Published: 13:50, 21 May 2019
| Updated: 14:22, 21 May 2019
Sick passers-by urged a troubled man to jump from the Dartford Crossing while heroes tried to talk him down from the situation.
Drivers experienced delays on Friday afternoon when the bridge was closed due to concerns for the welfare of a man - a dad of three in his late 20s - who was later brought to safety.
Since then friends have come forward to praise two men who were first on the scene and persuaded the man to come away from the edge of the bridge, but they also revealed how others passing the scene had yelled heartless abuse.
One friend of the man who wished to remain anonymous said: "Whilst he was on the bridge cars were driving past telling him to just jump or get it over with, or 'does he need a push' and I am deeply saddened by this.
"He is a man that always tries to prove he is a strong person and can handle everything so no one was aware of his true feelings.
"A family man that works to provide for his wife and three children.
"We want to say thank you to the two separate men that got out of their cars and persuaded him back over the rail. They are heroes and we are so grateful.
"Just wish there was more people like that unlike the terrible human beings that was the opposite.
"We owe them everything.
"They spoke to him about normal things - things related to his life, his best friend, his children."
But she said it was upsetting people were telling him to jump, considering how much mental health issues have been publicised.
"People in cars were shouting 'just get it over and done with because you're going to cause traffic in rush hour.'
He could have thought, 'you're right, I'll get it over with' and that could have pushed him over the edge."
Goal-keeping coach Stuart Owens, one of those first on the scene, had been driving back home to Sussex after a meal with his daughter in Essex, when he noticed a man at the side of the bridge.
"I'd driven a different way to the way I normally would because I followed the sat-nav, which meant I got to bridge five minutes early," said Stuart, 44.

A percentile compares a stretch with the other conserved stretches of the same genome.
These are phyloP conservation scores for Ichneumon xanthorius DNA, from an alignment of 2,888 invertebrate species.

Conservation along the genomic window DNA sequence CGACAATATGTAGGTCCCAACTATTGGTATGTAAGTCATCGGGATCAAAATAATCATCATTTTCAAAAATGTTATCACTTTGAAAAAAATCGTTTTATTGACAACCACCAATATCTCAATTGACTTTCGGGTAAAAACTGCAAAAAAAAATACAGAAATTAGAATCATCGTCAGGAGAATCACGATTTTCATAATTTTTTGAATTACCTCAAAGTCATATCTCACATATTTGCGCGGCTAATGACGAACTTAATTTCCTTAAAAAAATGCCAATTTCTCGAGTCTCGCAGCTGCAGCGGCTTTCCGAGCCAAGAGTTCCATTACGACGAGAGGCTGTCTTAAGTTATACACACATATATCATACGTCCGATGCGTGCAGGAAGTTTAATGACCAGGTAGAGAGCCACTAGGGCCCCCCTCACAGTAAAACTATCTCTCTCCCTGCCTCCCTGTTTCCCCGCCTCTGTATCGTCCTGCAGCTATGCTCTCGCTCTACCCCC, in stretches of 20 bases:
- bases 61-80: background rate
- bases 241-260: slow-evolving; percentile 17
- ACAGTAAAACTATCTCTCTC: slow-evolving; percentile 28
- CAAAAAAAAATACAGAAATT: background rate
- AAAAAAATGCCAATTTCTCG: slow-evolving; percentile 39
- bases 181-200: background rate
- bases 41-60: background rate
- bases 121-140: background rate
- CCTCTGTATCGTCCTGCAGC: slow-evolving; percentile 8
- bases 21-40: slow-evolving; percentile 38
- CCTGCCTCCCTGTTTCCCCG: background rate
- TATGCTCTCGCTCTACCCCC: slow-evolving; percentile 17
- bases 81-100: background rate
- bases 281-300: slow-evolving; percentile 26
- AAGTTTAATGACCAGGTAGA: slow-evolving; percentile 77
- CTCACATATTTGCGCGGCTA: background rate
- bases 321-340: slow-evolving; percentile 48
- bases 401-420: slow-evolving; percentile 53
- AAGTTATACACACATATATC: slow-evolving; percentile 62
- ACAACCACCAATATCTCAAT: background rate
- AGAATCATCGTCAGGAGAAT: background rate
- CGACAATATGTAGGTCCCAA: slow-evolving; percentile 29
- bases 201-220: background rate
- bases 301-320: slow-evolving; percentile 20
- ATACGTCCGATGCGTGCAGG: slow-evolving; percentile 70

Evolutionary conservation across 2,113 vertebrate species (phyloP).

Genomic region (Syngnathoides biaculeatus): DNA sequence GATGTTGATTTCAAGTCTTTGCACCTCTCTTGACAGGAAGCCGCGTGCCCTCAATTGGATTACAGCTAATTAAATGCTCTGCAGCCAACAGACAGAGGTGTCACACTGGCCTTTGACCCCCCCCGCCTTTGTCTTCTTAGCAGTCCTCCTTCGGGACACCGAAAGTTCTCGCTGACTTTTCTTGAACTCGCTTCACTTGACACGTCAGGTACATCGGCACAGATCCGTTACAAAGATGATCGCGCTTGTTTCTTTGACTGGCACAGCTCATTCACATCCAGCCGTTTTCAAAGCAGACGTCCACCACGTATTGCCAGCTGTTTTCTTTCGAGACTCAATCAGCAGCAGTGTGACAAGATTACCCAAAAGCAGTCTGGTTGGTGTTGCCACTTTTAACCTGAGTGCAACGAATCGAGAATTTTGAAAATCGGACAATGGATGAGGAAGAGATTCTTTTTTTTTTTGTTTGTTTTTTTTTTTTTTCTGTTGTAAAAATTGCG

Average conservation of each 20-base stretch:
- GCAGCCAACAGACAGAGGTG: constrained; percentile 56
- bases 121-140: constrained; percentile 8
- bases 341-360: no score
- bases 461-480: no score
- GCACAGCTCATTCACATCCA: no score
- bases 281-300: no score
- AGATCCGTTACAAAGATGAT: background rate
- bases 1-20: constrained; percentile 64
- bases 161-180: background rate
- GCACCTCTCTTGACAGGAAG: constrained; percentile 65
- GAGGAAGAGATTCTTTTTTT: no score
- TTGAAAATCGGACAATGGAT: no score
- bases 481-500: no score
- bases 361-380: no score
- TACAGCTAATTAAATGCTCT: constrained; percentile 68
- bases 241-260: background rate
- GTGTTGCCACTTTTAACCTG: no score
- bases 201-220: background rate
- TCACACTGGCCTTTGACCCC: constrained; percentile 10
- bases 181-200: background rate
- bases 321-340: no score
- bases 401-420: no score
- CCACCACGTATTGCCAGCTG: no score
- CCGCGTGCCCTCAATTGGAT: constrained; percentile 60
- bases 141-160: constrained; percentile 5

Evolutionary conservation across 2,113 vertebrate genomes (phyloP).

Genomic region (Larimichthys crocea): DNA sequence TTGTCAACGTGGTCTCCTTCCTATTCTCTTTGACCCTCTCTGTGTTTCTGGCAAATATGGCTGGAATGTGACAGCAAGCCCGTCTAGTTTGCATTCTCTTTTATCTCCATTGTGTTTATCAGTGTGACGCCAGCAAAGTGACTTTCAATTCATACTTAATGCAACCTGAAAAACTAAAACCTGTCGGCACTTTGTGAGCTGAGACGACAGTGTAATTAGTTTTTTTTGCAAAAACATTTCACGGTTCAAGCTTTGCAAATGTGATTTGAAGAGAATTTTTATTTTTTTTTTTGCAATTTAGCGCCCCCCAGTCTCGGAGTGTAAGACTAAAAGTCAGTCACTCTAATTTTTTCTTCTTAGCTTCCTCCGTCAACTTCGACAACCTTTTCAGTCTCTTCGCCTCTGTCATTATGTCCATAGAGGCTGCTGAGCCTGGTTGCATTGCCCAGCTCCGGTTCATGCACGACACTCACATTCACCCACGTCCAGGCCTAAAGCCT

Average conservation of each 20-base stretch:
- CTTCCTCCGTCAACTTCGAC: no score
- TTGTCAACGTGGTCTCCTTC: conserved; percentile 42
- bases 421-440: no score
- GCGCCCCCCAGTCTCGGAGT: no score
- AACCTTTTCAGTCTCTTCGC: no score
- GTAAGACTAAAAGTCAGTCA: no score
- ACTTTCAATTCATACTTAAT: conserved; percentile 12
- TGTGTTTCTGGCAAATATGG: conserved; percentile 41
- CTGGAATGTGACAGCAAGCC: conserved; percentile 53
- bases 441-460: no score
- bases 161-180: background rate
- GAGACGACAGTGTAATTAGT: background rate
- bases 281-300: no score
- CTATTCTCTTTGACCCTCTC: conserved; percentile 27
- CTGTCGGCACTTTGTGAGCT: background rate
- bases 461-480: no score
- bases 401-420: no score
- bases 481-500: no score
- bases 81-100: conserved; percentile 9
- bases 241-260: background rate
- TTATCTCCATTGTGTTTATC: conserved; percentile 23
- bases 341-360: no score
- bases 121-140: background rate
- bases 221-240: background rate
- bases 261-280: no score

"A guy called Stacey had seen what I'd seen and stopped in the fast lane.
"I stopped behind him and we both jumped out and went across the road. I'm not great with heights so as soon as I got out my legs went.
"We were stood there looking at this poor fellow who had got himself in that position where there was no turning back.
"He was leaning over the edge and holding on with his fingers - the ends of his fingers.
"Me and Stacey were looking at each other thinking the same thing - there's no chance we can grab him, because if he goes then you're going with him.
"The only reason that bridge should have been at a standstill was because everyone had stopped and got out, not because the police closed it, but getting to a lunch or hair appointment is more important for some" - Stuart Owens
"We just talked to him and pleaded with him that whatever he was going through wouldn't be as bad tomorrow; that no matter what it was, it would be something we could help him with.
"We're both older and have been through things. We ended up telling him a lot about us.
"Stacey took the lead and we sat down next to him, then he sat down too - it was a relief, but I was still sitting there thinking how is he looking so relaxed sat there 700ft over a load of plant machinery.
"We got him back over the rail. By this time there was a plain clothes policeman there - he just let us guide him over the rail and get him in the car."
Stuart said he had also been affected by the attitude of some passers-by, adding: "There were a few that weren't being particularly human.
"I just pray that one day they're not in a similar situation and there's no one there for them.
"We watched thousands of cars go past and do nothing.
"The only reason that bridge should have been at a standstill was because everyone had stopped and got out, not because the police closed it, but getting to a lunch or hair appointment is more important for some.
"Physically shouting shows a level of inhumanity or base intelligence, which there's enough of in this country."
Although heavily affected by the event, he remains thankful to have been able to help.
"Me and Stacey have spoken to him since and he's accepting some help so hopefully that's the first part of moving forward again," said Stuart.
"We're made up about that. You pray that what you've done is something that has a lasting affect.
"I'm not a massive believer in fate but sometimes you've got to hold your hands up and say that was a bizarre set of circumstances that put me right there at that time."
If you are struggling and need to speak to someone contact the Samaritans here or call 116 123.